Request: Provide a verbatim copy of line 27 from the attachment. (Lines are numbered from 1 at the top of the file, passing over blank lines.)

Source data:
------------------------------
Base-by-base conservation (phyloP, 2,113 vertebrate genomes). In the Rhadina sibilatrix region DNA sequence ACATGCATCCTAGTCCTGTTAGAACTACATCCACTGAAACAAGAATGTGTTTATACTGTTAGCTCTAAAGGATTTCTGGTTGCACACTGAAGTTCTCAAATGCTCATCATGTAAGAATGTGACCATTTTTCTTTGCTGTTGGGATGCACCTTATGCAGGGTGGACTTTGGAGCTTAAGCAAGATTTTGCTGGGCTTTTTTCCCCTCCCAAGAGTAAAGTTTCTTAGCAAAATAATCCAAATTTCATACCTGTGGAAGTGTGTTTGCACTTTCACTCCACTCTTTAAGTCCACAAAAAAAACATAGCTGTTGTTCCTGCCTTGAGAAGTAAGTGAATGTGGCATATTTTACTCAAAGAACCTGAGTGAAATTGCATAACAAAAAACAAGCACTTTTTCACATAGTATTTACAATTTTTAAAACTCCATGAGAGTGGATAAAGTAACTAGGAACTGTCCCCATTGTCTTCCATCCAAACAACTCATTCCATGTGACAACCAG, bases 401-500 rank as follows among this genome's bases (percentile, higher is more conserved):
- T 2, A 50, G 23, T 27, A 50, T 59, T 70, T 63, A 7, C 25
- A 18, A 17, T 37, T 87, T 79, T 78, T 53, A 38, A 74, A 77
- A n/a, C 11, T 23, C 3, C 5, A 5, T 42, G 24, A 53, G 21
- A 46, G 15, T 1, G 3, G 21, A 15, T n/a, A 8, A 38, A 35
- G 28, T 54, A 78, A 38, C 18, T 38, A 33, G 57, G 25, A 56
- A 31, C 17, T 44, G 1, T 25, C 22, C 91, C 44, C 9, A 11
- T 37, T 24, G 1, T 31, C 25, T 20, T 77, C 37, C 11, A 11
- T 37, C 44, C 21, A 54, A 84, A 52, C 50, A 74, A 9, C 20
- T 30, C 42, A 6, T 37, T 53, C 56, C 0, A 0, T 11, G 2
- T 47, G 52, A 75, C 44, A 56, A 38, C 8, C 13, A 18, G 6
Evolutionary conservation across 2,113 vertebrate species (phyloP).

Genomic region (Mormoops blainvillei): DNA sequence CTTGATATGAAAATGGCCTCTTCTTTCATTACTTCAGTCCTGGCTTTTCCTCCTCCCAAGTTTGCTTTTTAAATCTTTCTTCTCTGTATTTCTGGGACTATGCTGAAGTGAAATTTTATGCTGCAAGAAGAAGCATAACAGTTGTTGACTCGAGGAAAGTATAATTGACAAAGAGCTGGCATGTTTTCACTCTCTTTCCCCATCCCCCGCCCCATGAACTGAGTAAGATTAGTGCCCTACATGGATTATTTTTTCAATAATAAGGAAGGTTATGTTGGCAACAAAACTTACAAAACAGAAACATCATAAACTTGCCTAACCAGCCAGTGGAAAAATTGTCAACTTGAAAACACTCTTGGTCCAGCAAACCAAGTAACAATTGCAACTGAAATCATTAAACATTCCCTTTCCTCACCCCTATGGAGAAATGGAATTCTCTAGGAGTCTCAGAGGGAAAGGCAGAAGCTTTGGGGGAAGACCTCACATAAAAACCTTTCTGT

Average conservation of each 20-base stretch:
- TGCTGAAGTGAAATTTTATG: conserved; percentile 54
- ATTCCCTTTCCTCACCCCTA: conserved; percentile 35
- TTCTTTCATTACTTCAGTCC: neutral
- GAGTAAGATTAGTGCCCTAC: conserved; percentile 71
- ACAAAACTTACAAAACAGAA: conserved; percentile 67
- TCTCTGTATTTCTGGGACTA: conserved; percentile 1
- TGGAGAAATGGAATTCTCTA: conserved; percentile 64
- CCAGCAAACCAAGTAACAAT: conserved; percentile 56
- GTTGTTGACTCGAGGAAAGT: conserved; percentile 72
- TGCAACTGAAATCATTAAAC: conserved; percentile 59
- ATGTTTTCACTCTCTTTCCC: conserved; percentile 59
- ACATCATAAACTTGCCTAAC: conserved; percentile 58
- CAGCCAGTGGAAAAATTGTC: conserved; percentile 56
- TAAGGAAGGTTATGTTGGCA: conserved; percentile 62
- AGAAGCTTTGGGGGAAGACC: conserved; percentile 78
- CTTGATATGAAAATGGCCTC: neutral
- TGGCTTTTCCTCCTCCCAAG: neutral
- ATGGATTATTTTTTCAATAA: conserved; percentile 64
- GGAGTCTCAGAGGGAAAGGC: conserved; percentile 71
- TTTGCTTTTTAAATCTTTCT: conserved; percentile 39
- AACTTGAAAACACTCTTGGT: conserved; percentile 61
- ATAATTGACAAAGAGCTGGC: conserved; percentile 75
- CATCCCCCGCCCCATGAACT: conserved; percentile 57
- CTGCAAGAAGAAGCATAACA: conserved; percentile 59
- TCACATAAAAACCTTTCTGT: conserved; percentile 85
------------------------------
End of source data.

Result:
- CAGCCAGTGGAAAAATTGTC: conserved; percentile 56